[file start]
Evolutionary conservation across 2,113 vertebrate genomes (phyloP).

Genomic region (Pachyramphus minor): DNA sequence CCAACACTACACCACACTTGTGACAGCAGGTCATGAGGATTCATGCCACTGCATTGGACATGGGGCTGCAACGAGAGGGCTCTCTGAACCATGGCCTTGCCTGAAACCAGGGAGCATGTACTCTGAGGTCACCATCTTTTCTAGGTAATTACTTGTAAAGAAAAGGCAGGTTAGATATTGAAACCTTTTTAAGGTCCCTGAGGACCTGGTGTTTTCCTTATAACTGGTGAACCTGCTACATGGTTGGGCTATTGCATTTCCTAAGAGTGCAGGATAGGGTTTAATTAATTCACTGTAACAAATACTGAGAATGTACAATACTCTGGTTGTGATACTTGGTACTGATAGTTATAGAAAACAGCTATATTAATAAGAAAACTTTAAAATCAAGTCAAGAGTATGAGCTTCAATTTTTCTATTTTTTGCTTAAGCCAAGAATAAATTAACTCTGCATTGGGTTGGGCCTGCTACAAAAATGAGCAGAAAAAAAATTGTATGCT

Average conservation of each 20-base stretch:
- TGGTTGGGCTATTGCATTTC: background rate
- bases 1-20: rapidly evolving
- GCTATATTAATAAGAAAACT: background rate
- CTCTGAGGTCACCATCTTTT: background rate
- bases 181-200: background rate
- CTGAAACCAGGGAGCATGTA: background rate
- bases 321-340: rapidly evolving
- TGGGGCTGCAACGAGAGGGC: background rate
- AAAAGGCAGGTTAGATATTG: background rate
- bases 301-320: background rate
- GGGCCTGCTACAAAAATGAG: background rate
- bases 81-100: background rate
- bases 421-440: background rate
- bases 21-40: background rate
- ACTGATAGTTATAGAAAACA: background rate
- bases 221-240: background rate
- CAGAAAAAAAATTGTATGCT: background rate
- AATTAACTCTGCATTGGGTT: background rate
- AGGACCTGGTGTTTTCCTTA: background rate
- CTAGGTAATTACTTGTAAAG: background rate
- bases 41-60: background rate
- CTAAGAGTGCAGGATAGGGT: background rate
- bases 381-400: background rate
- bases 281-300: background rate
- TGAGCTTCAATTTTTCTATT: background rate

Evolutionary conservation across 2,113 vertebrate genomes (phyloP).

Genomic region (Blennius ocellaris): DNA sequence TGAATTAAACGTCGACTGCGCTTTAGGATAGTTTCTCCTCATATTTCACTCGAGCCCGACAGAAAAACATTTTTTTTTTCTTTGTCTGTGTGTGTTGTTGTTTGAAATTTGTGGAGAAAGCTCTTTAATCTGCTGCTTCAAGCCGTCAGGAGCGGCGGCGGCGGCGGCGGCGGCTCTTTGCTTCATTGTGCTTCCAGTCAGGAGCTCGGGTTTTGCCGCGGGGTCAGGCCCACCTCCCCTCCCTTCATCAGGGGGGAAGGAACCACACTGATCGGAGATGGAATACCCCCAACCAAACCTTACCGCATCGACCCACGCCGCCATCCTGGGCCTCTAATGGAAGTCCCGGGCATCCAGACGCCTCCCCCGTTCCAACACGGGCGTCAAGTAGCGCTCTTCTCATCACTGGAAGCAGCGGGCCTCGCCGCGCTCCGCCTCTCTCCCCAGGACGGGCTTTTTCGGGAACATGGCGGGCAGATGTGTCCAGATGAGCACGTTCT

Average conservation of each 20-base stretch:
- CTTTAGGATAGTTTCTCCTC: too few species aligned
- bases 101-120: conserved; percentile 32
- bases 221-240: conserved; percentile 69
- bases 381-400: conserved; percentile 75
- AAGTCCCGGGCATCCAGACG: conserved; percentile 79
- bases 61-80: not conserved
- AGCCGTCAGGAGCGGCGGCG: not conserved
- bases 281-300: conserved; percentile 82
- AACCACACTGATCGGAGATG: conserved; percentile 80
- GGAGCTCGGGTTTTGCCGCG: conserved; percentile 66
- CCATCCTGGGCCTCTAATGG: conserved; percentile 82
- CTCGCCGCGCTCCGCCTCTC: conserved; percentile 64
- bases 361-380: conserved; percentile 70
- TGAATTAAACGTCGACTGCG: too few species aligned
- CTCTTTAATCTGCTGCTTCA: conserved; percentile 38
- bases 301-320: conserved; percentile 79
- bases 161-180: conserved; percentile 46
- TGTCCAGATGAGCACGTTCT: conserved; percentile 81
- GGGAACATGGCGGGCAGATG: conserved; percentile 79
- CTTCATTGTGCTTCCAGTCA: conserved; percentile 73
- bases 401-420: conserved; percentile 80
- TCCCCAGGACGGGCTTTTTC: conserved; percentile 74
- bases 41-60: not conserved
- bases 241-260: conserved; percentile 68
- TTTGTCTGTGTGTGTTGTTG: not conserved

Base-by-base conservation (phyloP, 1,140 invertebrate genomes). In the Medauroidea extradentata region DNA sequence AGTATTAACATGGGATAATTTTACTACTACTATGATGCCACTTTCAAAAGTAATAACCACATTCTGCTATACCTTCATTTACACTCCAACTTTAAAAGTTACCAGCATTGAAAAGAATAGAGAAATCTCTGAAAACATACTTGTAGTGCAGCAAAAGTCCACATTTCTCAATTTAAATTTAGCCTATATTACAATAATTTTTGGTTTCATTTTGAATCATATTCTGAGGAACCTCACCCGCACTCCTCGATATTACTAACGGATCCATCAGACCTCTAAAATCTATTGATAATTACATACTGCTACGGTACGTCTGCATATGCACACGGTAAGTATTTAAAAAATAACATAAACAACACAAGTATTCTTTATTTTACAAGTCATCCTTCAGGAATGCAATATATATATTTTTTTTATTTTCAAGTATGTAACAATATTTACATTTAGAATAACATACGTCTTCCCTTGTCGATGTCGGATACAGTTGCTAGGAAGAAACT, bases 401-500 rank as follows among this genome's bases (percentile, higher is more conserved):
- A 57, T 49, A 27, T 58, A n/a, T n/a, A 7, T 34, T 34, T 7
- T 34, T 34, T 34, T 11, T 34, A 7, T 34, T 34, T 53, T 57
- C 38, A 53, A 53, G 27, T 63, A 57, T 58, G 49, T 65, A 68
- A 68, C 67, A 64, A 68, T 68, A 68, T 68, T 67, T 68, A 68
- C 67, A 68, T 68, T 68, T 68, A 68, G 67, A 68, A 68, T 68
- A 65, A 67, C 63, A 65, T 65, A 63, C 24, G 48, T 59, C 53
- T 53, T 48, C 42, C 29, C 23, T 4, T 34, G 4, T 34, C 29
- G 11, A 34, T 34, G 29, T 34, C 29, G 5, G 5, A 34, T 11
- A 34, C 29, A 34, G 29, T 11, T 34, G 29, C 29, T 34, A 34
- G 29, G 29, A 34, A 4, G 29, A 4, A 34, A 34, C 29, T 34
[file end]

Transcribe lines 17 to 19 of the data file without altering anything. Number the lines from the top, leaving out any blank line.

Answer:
- bases 21-40: background rate
- ACTGATAGTTATAGAAAACA: background rate
- bases 221-240: background rate